“Manchester City football club is disappointed, but regrettably not surprised,” began a club statement that made accusations of leaks to the New York Times, the publication that had previously reported a ban was being considered. “The accusation of financial irregularities remains entirely false,” it continued.

Defending the club’s honour in this fashion was more understandable than the reaction to ‘Allez-gate’, but it seems conciliation has gone out of the window. A turf war is being fought. Whatever happens now, and the UEFA investigation could rumble on for years in the courts, the club’s image is not helped by such issues, and at a time when the on-pitch achievements should be celebrated, a highly professional and often very helpful PR department is working overtime to turn the focus back on the football.

The rest of English football – and Europe – has an increasingly uncomfortable relationship with City. “Money Changes Everything”, to use the title of avowed Blue Johnny Marr’s Smiths instrumental. The club’s fans may refer to their 2008 Abu Dhabi takeover as a “lottery win” and point to their having to suffer through years in the doldrums but lottery winners are rarely popular and one of the key tenets of being a football supporter is the suffering.

City were more popular with other fans back in the days they were purveyors of Grade A gallows humour. The argument goes that while clubs like Real Madrid and Manchester United often bought success, City had success bought for them, including the signing-up of Pep Guardiola, the coach of the century so far.

Just as City fans looked up at Liverpool and particularly United in those clubs’ time of dominance, a price of success has been indifference and resentment from the rest. And meanwhile, the club’s Emirati ownership and accusations of human rights abuses, including the treatment of homosexuals, have been weaponised by rival fans, and much to the annoyance of City supporters.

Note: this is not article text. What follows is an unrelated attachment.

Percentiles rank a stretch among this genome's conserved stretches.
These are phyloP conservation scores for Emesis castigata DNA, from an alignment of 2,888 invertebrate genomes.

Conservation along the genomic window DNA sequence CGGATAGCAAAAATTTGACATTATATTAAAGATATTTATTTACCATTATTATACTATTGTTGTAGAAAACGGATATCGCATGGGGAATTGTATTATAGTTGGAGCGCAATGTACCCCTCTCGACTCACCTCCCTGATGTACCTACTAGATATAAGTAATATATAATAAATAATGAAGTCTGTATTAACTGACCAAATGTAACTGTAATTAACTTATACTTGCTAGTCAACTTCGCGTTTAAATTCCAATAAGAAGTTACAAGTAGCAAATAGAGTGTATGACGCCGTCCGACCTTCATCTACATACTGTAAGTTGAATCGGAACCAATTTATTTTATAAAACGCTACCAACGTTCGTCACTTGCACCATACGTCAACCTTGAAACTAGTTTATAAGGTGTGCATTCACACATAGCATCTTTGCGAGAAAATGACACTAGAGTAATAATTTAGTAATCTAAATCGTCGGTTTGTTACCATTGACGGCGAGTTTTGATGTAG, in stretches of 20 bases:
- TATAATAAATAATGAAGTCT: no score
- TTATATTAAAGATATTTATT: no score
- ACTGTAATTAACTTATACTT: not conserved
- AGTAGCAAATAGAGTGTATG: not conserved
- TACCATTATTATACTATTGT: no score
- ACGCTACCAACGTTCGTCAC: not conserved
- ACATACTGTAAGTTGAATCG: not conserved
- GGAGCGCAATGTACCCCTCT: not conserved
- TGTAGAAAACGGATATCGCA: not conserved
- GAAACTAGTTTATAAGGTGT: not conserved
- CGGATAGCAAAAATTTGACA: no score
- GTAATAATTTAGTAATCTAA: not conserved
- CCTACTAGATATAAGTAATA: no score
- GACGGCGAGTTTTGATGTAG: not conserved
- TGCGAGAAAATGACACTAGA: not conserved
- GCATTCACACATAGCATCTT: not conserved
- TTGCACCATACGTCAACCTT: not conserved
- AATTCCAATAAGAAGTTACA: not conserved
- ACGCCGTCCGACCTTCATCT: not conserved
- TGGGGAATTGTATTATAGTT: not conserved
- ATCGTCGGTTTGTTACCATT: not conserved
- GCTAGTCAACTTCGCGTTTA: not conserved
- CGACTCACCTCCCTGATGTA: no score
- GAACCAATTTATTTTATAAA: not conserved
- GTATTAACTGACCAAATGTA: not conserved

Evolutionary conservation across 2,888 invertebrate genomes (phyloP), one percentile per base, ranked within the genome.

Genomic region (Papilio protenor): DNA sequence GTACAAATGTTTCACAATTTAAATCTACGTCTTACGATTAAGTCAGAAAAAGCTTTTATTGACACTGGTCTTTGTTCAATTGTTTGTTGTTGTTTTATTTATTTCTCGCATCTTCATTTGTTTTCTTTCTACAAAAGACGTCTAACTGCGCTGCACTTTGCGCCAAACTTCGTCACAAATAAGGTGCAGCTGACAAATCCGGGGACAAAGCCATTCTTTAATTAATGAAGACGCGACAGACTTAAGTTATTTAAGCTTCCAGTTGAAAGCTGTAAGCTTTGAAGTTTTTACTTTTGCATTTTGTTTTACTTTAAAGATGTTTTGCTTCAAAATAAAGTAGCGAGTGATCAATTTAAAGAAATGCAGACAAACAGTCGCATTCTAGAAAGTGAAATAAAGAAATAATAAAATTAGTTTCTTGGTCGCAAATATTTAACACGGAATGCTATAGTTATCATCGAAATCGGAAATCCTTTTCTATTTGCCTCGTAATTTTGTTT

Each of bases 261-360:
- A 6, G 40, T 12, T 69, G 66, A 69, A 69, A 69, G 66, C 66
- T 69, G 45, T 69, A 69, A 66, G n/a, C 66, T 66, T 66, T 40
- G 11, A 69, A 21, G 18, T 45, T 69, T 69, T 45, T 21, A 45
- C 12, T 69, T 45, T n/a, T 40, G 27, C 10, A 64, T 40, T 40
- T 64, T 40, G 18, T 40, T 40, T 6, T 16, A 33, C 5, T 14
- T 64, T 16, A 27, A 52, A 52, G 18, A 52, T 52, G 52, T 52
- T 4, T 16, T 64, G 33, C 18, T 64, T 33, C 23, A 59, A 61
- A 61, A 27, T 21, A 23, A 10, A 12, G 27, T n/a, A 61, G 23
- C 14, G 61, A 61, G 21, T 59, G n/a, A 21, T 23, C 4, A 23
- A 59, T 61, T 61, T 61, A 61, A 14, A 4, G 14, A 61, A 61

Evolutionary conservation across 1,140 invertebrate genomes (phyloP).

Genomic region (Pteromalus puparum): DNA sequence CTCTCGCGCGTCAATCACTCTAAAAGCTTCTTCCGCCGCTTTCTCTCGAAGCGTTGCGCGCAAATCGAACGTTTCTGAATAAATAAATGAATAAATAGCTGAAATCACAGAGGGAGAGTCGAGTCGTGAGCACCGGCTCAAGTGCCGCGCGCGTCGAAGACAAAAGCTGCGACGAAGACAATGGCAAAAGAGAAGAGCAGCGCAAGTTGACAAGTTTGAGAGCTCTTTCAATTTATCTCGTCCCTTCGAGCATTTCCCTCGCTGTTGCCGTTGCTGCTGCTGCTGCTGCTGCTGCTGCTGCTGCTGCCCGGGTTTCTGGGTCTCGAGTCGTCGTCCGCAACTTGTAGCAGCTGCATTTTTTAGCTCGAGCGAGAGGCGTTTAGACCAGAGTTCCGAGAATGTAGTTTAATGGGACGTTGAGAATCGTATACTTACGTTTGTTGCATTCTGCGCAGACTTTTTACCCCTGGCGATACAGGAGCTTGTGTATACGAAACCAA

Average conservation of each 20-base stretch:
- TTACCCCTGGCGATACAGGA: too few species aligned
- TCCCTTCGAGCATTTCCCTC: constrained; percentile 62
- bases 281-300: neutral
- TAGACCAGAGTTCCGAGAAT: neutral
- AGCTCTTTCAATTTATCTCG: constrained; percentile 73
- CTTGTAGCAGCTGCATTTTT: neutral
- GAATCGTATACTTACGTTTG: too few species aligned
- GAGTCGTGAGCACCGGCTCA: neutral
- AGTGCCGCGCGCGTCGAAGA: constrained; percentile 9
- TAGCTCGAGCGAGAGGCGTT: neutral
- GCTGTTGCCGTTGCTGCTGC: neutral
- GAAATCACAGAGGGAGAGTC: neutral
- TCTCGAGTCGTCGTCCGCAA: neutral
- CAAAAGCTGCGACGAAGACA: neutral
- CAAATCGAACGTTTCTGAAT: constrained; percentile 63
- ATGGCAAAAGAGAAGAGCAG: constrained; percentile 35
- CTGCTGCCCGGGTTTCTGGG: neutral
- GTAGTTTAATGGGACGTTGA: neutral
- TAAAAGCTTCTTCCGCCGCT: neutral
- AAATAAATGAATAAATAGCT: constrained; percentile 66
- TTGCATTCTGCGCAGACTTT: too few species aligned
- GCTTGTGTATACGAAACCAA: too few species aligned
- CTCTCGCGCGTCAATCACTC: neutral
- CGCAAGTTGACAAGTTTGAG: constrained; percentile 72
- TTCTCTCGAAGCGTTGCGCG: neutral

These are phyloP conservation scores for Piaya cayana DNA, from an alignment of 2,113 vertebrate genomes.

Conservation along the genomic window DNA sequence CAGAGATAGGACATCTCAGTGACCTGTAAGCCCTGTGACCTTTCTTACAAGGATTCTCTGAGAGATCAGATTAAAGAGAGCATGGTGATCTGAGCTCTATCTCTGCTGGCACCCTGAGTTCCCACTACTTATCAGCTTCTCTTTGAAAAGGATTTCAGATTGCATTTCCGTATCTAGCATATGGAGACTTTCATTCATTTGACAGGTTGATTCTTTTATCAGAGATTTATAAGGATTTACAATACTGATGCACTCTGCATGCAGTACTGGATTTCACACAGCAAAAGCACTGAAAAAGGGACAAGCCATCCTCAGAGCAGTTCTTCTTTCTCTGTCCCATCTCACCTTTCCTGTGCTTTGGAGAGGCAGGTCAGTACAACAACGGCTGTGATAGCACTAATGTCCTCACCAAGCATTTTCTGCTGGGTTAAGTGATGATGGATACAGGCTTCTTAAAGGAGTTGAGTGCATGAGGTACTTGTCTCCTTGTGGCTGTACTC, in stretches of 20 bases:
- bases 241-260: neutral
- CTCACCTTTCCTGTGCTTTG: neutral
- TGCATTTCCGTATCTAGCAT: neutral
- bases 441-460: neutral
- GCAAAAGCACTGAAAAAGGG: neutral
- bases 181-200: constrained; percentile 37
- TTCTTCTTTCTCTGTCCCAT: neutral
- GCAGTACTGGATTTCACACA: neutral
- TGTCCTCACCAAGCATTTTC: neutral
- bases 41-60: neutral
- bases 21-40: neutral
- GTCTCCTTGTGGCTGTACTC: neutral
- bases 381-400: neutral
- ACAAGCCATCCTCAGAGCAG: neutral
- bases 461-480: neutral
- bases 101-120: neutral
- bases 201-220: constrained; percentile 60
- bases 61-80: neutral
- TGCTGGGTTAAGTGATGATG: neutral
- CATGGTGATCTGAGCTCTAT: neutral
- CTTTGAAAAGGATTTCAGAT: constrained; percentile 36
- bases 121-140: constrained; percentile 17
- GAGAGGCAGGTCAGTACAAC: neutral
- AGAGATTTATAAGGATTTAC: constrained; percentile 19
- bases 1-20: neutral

Such issues cannot be taken lightly. Any fan who suggests they don’t care about human rights opens themselves to accusations of rank ignorance. And those who decide they must lionise the ownership of their club come what may often defy credibility and decency and have probably lost perspective on life.

And that does not refer exclusively to City supporters, since a peeling back of the layers of many of football’s leading clubs will produce links to the big and nasty world out there beyond the safe confines of the stadium forecourt. The game is being used as geopolitical tool, the process of “sport-washing” reputations is a fact of life now, one that Arsenal and Chelsea fans flying to Baku via Timbuktu for the Europa League final have found themselves as unwilling participants in.

Football supporting has become a moral maze, and City fans may say with some credence that their ownership’s activities are highlighted when their team is successful but winning trophies does not happen in a hermetically sealed bubble. And when staff step over the line, an apology is almost always the best course of action.